When scientists discovered the worm deep in the aquifer almost one mile below the ground, they greeted it as a discovery of the deepest living animal ever found. Now scientists from the American University, reporting in Nature Communications sequenced the genome of a unique animal, known as the "Devil Worm", for its ability to survive in harsh subsurface conditions. The Devil Worm genome provides guidance on how the body adapts to lethal environmental conditions. Future research into how it evolved could help people learn how to adapt to a warming climate.
In 2008, Gaetan Borgonie of Ghent University of Ghent and Princeton University, Tullis Onstott discovered a microscopic devil worm while investigating subterrestrial bacterial communities in active gold mines in South Africa. Borgonia and his team were amazed to discover a worm, a complex, multicellular animal that thrives in an environment considered only suitable for microbes, with high temperatures, low oxygen, and large amounts of methane. The researchers named the worm Halicephalobus mephisto, in honor of the Mephistopheles, the underground demon of the medieval German legend Faust.
Evolutionary Adaptation to Heat
The Devil's Worm is the first underground animal to have a sequenced genome. The genome offers evidence of how life can exist beneath the earth's surface, and opens a new way of understanding how life can survive beyond the earth, said John Bracht, a professor of biology at the University of America, who led the genome sequencing project. Sequencing revealed that the genome encodes an unusually large amount of heat shock proteins known as Hsp70, which is remarkable because many species of nematodes whose genomes are sequenced do not reveal such a large amount. Hsp70 is a well-studied gene that exists in all life forms and restores cell health due to thermal damage. Many Hsp70 genes in the Devil Worm genome were copies of them. The genome also has additional copies of the AIG1genes, known cell survival genes in plants and animals. Further research will be needed, but Bracht believes that the presence of copies of the gene is an evolutionary adaptation of the worm.
“The devil worm cannot escape; it is underground, ”Bracht explained. “He has no choice but to adapt or die. We suggest that when an animal cannot escape the intense heat, it will start making additional copies of these two genes to survive. ” The animals he identified are bivalve molluscs, a group of molluscs including mussels, oysters and mussels. They are adapted to heat as the Devil Worm. This suggests that the model identified in the devil worm may extend more broadly to organisms that are unable to escape environmental heat. This work was also recently published in the Journal of Molecular Evolution with the first author of the Bachelor of Biology AU study, Megan Guerin.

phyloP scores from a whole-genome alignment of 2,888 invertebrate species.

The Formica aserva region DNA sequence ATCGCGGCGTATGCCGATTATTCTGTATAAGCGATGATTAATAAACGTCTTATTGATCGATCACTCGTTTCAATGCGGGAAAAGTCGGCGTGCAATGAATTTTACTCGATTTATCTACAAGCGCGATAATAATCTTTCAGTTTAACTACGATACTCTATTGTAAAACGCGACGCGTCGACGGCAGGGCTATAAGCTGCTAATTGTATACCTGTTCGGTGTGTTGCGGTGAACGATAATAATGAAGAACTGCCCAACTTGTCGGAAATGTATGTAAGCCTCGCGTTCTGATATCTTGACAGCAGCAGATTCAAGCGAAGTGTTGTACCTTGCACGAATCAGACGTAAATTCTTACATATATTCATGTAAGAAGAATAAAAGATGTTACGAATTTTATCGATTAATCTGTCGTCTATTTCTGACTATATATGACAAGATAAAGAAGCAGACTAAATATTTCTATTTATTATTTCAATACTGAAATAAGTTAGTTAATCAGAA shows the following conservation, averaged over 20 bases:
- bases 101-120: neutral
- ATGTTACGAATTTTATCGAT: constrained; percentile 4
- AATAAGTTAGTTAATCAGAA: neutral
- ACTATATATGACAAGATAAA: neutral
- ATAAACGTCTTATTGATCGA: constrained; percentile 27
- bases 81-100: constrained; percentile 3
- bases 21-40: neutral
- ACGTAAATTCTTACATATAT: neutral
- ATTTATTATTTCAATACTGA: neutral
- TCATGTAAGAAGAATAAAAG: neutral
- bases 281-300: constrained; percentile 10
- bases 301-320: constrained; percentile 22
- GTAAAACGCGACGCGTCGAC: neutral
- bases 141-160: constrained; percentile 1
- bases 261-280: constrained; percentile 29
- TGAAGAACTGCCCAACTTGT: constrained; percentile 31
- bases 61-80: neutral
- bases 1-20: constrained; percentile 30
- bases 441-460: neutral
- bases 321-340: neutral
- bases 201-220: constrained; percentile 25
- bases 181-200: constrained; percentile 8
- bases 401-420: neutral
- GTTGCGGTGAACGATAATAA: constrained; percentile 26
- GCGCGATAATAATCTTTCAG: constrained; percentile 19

" Aliens landed in the AU "
Bracht was given the chance to sort the Unique Worm Worm as a postdoctoral student at Princeton University. When he joined the Faculty of Biology in 2014, he transferred this project to the American University. Two students of the master's biology course at his laboratory, Deborah Weinstein and Sarah Allen, contributed to research and writing Nature Communications and are the first. and other authors of the manuscript. Kathryn Walters-Conte, Ph.D., Director of the AU Biotechnology program at the AU.
Nearly ten years ago, the devil worm was unknown and lived beneath the earth's surface. It is now the subject of study in scientific laboratories, including Bracht. When Bracht brought Devil Worms from a laboratory in South Africa that cultivated them in his AU laboratory, he reminds his students that the aliens have landed in the AU. Metaphor is not stretch. NASA supports devil worm research on what it can teach scientists about finding life outside the Earth.
“Part of this work is looking for the“ biological signatures ”of life – stable chemical traces left by living things. We focus on the ubiquitous biological signature of organic life – genomic DNA – obtained from an animal that has adapted to an environment that was considered uninhabitable for complex life: a deep terrestrial subsurface, ”Bracht said. "It is a work that could encourage us to extend the search for extraterrestrial life to the deep subterrestrial regions of" uninhabitable "exoplanets." They have adapted to a diverse environment and are among the largest animals on Earth. Future work on the devil's worm at the Bracht Laboratory will determine the function of Hsp70, such as inactivating a gene to test its response to thermal stress. Further work could include gene transfer studies in C.elegans, a type of heat intolerant microscopic roundworm, to see if it becomes heat resistant.
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Weinstein DJ, Allen S, Lau M, Erasmus M, Asalone KC, Walters-Conte K, Deikus G, Sebra R, Borgonia G, van Heerden E, Onstott TC, Bracht, JR. The genome of the underground nematode reveals an evolutionary strategy of adaptation to heat. Nature Communications . DOI: 10.1038 / s41467-019-13245-8
Megan N. Guerin et al. The Mollusca and Nematoda exhibition adapted to stress converges to the extension of the Hsp70 and AIG1 genes, Journal of Molecular Evolution (2019). DOI: 10.1007 / s00239-019-09900-9
Scientists look at the devil worm genome (2019, Nov. 21)
renewed on November 21, 2019
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